Philly players and coach will be part of Team USA’s Maccabi 16-and-under basketball team in Berlin in July.
They’re playing where?
The thought of thousands of Jewish athletes descending upon Germany — where millions of the ancestors they never knew were slaughtered by the Nazis and 11 Israelis were murdered by Palestinian terrorists at the 1972 Munich Olympics — would have seemed unimaginable not that many years ago.
And while those lost lives have never been forgotten, times have changed: Relations are strong between Germany and Israel, and an estimated 240,000 Jews now call Germany their home.
Now, nearly 3,000 Jews, including 190 Americans and a handful of local athletes, will convene in Berlin from July 27 to Aug. 5, for the European Maccabi Games. They will be coming from 30 countries, including from across Europe, Canada, Mexico and Australia, to compete in divisions for Juniors and Youth (15-17), Open (18-35) and Masters (35 and up), including an 84-year-old golfer.
Among them will be the 12 players of Team USA’s Maccabi 16-and-under basketball team, who are being coached by a local resident and who spent last weekend in a three-day combination training camp/getting-to-know-you session at Jack M. Barrack Hebrew Academy.
For kids who only know of Germany and the Holocaust through history books and the movies, it figures to be a memorable experience. “When I heard it was gonna be in Germany, my parents and I were questioning whether or not I should go,’’ said 14-year-old Michael Egozi of Weston, Fla., near Ft. Lauderdale, whose own family history makes him appreciative of what the journey means. “We talked about it and said it would be a great idea. I understand what it means to the Jewish community.’’
Egozi’s great-grandmother left Poland just before the Nazis began to round up the Jews, settling in Cuba. That’s where his grandparents lived until, under Fidel Castro, they were ordered to leave and had to start their lives over from scratch in Florida, Egozi said.
While his new teammates may not have such compelling stories, they’re still aware of the history. “I’m excited,’’ said Daniel Schreier, a 6-foot 7-inch native of Santa Monica, Calif., who, like Egozi, spent the weekend sidelined with an injury.
“It’s the biggest Jewish gathering in Germany since World War II,” he asserted as his teammates were scrimmaging against Barrack’s basketball team. “I’m honored to be part of that to represent my country and my religion.’’
The man molding them all is Brian Schiff, who had no coaching background when he started out as an assistant at Abington Friends School 23 years ago. Through reading books, attending clinics and picking the brains of area coaches, he has compiled an impressive resume. Since taking over the Junior Maccabi team in 1998, he has a spotless 37-0 record in international competition, with six gold medals.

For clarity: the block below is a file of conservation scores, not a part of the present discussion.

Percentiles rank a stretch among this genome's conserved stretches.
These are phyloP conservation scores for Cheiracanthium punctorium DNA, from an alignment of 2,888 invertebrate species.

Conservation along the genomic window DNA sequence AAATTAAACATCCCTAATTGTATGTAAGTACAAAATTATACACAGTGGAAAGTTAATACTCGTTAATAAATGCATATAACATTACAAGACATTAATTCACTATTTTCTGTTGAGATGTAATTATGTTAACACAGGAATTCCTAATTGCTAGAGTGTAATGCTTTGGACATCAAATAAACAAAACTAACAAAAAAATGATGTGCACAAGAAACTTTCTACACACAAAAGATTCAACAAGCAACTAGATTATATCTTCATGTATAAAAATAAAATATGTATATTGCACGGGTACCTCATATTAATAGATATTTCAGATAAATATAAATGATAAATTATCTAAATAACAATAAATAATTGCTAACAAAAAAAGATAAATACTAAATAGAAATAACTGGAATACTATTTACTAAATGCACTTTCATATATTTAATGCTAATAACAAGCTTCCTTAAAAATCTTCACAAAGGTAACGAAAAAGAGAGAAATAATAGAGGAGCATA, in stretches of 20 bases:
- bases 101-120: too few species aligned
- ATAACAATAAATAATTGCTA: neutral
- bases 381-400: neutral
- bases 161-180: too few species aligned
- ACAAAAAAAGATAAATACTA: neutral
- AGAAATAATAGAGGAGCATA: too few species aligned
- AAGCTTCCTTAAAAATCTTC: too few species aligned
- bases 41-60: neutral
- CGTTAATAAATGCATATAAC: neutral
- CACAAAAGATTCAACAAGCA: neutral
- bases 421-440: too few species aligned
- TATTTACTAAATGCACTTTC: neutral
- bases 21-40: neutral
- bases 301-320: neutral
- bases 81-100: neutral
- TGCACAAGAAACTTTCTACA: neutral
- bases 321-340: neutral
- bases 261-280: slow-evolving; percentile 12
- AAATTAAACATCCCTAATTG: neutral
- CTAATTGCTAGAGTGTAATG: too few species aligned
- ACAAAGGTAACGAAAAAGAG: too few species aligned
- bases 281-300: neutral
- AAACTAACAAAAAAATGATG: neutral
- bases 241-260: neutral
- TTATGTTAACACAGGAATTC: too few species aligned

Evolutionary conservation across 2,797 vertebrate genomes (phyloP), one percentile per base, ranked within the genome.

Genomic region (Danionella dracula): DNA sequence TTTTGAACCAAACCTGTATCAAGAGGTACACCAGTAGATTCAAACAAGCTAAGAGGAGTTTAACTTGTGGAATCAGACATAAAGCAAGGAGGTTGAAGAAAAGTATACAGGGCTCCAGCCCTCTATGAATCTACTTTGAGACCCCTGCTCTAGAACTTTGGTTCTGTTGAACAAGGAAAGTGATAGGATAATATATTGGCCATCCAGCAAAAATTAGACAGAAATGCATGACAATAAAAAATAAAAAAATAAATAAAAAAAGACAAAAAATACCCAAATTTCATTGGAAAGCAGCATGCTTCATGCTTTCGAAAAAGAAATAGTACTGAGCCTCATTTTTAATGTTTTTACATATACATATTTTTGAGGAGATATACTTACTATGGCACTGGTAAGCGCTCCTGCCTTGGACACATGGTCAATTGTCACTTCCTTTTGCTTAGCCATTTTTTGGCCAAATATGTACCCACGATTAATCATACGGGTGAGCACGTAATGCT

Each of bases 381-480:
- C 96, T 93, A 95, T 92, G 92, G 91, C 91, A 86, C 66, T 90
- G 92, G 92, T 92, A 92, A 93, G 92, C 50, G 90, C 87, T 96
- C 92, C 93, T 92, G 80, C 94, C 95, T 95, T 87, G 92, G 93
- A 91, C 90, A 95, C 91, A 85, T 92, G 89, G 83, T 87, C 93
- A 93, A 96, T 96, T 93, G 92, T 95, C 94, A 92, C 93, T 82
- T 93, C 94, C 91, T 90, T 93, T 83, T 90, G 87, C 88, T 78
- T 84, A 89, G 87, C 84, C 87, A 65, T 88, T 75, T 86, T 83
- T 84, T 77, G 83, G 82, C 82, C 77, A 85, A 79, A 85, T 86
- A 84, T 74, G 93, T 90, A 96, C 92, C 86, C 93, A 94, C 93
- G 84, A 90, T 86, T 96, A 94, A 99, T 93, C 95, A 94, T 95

But directions on how to assemble a team with players he’d mostly never seen before last weekend don’t come in any manual. “What I discovered was, it’s a strange kind of process, because there wasn’t a tryout,’’ said the coach known as “Shifty,” who also coaches the local 14-and-under Philadelphia basketball team that competes each year in the JCC Maccabi Games.
“There’s kids applying from all over the country, and you have to go by what their coaches say about them. Everyone sees players differently. Other than four local kids who’d played for me, I’d never seen the other kids before. So I don’t know if they’re good, really good or just OK.”
What he learned during their first gathering here “is that they’re all players. Obviously some are better than others, but everyone is a legit player,’’ said the 61-year-old producer at Comcast SportsNet.
The team will return to Barrack on July 21 for a five-day refresher course, before leaving for Berlin. Opening ceremonies will be held in the same Olympic Stadium where Hitler snubbed gold-medal winning sprinter Jesse Owens at the 1936 Summer Games and used his influence to prevent American sprinters Marty Glickman and Sam Stoller — the U.S. team’s only Jewish Olympians that year — from actually competing on German soil.
By that time, Schiff will have a better idea of how to get the most out of his team. “I know exactly what I want to do and how to do it,’’ he said. “But the key to coaching is, you have to adjust to your talent.
“You can’t come in with preconceived notions, because the players you have might not be able to do that,” he continued. “This team is a great combination of things. We have three real big kids and we have some really good guards. So we have a lot of options.’’
He also has a dozen teenagers who were pretty much strangers before spending the weekend practicing, bonding at dinner, even going to a Phillies’ game.
“I came here not knowing what anyone’s skill was,’’ said Jason Paul of Lafayette Hill who attends Plymouth-Whitemarsh High School. “Not knowing if we were gonna be good or not or where I fit in with the team.”
“But it’s been a lot of fun meeting all new kids. And I think we’re gonna be pretty good,’’ said Paul, who, along with Ambler’s Zach Gelman (Wissahickon), Ardmore’s Sam Rosenberg (Harriton) and Doylestown’s Ari Silverstein (Central Bucks East), represents the local contingent, each paying from $5,800 to $6,800 to participate.
The bottom line for Schiff and his team is playing winning hoops. “Growing up, I never had any interest in going to Germany,’’ said Schiff. “But the more I thought about it, I realized, ‘We’re returning successful, relevant in the world. You tried to get rid of us and couldn’t. Now we’re back.’
“One of the things I’ll tell the kids is they can’t forget what happened there and the reason we’re going is to honor everyone in the past. But once we get there, this is an international sports competition. We’re there to have a great time culturally and socially.
“But for the 40 minutes we play” each game, he added, “it’s all business.’’